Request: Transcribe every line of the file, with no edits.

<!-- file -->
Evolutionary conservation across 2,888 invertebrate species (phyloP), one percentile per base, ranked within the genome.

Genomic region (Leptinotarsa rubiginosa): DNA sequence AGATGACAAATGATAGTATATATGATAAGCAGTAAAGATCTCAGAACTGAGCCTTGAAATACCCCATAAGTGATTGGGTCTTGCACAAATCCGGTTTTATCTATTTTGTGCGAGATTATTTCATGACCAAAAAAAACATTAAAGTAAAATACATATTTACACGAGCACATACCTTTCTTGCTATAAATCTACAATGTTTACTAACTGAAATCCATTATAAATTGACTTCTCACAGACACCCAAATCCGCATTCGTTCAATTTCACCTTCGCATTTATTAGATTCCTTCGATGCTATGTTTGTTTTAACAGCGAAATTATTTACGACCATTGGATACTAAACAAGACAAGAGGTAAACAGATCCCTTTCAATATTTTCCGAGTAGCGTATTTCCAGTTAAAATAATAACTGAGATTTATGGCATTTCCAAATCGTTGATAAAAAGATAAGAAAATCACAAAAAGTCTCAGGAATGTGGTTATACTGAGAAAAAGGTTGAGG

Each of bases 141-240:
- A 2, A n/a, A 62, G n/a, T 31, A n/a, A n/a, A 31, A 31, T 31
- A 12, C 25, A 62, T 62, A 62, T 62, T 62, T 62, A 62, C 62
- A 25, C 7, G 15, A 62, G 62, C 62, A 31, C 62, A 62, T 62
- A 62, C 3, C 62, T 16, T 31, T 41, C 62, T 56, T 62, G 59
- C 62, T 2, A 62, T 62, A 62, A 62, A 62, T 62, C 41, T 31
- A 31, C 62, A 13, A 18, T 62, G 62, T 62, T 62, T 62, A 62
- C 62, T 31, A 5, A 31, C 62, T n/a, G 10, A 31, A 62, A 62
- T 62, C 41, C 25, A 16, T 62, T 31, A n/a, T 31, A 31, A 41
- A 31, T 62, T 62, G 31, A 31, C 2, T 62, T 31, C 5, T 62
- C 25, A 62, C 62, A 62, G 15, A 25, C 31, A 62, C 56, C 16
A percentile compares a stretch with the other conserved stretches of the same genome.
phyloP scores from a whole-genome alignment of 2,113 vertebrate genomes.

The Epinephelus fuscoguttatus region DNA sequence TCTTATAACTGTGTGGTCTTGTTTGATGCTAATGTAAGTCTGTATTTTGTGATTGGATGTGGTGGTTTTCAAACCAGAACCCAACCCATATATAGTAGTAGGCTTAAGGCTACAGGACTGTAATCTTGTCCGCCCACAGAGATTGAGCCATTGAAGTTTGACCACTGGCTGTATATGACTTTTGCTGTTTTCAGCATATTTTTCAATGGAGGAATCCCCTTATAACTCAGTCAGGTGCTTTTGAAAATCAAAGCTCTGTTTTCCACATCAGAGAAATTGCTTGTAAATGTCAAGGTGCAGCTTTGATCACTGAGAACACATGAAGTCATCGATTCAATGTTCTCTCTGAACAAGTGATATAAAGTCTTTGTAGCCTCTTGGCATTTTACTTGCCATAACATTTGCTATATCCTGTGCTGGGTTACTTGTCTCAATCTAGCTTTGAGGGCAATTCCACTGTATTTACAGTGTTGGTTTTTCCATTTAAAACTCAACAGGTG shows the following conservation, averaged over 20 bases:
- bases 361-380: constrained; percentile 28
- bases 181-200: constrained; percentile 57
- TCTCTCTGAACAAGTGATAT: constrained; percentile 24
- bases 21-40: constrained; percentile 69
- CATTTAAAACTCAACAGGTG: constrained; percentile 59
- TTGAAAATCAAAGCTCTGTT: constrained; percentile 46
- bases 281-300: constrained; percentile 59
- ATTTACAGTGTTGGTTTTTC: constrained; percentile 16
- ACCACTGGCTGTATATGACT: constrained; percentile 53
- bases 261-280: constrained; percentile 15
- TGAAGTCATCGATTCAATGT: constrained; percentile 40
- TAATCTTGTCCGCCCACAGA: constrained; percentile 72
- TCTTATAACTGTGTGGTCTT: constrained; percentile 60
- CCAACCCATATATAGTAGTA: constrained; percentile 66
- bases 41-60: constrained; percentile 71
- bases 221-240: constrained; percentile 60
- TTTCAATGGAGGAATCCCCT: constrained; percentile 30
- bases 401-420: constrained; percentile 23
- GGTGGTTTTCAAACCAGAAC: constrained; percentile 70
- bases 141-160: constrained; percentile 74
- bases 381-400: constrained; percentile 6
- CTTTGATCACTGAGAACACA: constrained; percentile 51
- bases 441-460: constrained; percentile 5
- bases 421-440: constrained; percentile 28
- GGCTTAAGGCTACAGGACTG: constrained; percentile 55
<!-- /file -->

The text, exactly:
Evolutionary conservation across 2,888 invertebrate species (phyloP), one percentile per base, ranked within the genome.

Genomic region (Leptinotarsa rubiginosa): DNA sequence AGATGACAAATGATAGTATATATGATAAGCAGTAAAGATCTCAGAACTGAGCCTTGAAATACCCCATAAGTGATTGGGTCTTGCACAAATCCGGTTTTATCTATTTTGTGCGAGATTATTTCATGACCAAAAAAAACATTAAAGTAAAATACATATTTACACGAGCACATACCTTTCTTGCTATAAATCTACAATGTTTACTAACTGAAATCCATTATAAATTGACTTCTCACAGACACCCAAATCCGCATTCGTTCAATTTCACCTTCGCATTTATTAGATTCCTTCGATGCTATGTTTGTTTTAACAGCGAAATTATTTACGACCATTGGATACTAAACAAGACAAGAGGTAAACAGATCCCTTTCAATATTTTCCGAGTAGCGTATTTCCAGTTAAAATAATAACTGAGATTTATGGCATTTCCAAATCGTTGATAAAAAGATAAGAAAATCACAAAAAGTCTCAGGAATGTGGTTATACTGAGAAAAAGGTTGAGG

Each of bases 141-240:
- A 2, A n/a, A 62, G n/a, T 31, A n/a, A n/a, A 31, A 31, T 31
- A 12, C 25, A 62, T 62, A 62, T 62, T 62, T 62, A 62, C 62
- A 25, C 7, G 15, A 62, G 62, C 62, A 31, C 62, A 62, T 62
- A 62, C 3, C 62, T 16, T 31, T 41, C 62, T 56, T 62, G 59
- C 62, T 2, A 62, T 62, A 62, A 62, A 62, T 62, C 41, T 31
- A 31, C 62, A 13, A 18, T 62, G 62, T 62, T 62, T 62, A 62
- C 62, T 31, A 5, A 31, C 62, T n/a, G 10, A 31, A 62, A 62
- T 62, C 41, C 25, A 16, T 62, T 31, A n/a, T 31, A 31, A 41
- A 31, T 62, T 62, G 31, A 31, C 2, T 62, T 31, C 5, T 62
- C 25, A 62, C 62, A 62, G 15, A 25, C 31, A 62, C 56, C 16
A percentile compares a stretch with the other conserved stretches of the same genome.
phyloP scores from a whole-genome alignment of 2,113 vertebrate genomes.

The Epinephelus fuscoguttatus region DNA sequence TCTTATAACTGTGTGGTCTTGTTTGATGCTAATGTAAGTCTGTATTTTGTGATTGGATGTGGTGGTTTTCAAACCAGAACCCAACCCATATATAGTAGTAGGCTTAAGGCTACAGGACTGTAATCTTGTCCGCCCACAGAGATTGAGCCATTGAAGTTTGACCACTGGCTGTATATGACTTTTGCTGTTTTCAGCATATTTTTCAATGGAGGAATCCCCTTATAACTCAGTCAGGTGCTTTTGAAAATCAAAGCTCTGTTTTCCACATCAGAGAAATTGCTTGTAAATGTCAAGGTGCAGCTTTGATCACTGAGAACACATGAAGTCATCGATTCAATGTTCTCTCTGAACAAGTGATATAAAGTCTTTGTAGCCTCTTGGCATTTTACTTGCCATAACATTTGCTATATCCTGTGCTGGGTTACTTGTCTCAATCTAGCTTTGAGGGCAATTCCACTGTATTTACAGTGTTGGTTTTTCCATTTAAAACTCAACAGGTG shows the following conservation, averaged over 20 bases:
- bases 361-380: constrained; percentile 28
- bases 181-200: constrained; percentile 57
- TCTCTCTGAACAAGTGATAT: constrained; percentile 24
- bases 21-40: constrained; percentile 69
- CATTTAAAACTCAACAGGTG: constrained; percentile 59
- TTGAAAATCAAAGCTCTGTT: constrained; percentile 46
- bases 281-300: constrained; percentile 59
- ATTTACAGTGTTGGTTTTTC: constrained; percentile 16
- ACCACTGGCTGTATATGACT: constrained; percentile 53
- bases 261-280: constrained; percentile 15
- TGAAGTCATCGATTCAATGT: constrained; percentile 40
- TAATCTTGTCCGCCCACAGA: constrained; percentile 72
- TCTTATAACTGTGTGGTCTT: constrained; percentile 60
- CCAACCCATATATAGTAGTA: constrained; percentile 66
- bases 41-60: constrained; percentile 71
- bases 221-240: constrained; percentile 60
- TTTCAATGGAGGAATCCCCT: constrained; percentile 30
- bases 401-420: constrained; percentile 23
- GGTGGTTTTCAAACCAGAAC: constrained; percentile 70
- bases 141-160: constrained; percentile 74
- bases 381-400: constrained; percentile 6
- CTTTGATCACTGAGAACACA: constrained; percentile 51
- bases 441-460: constrained; percentile 5
- bases 421-440: constrained; percentile 28
- GGCTTAAGGCTACAGGACTG: constrained; percentile 55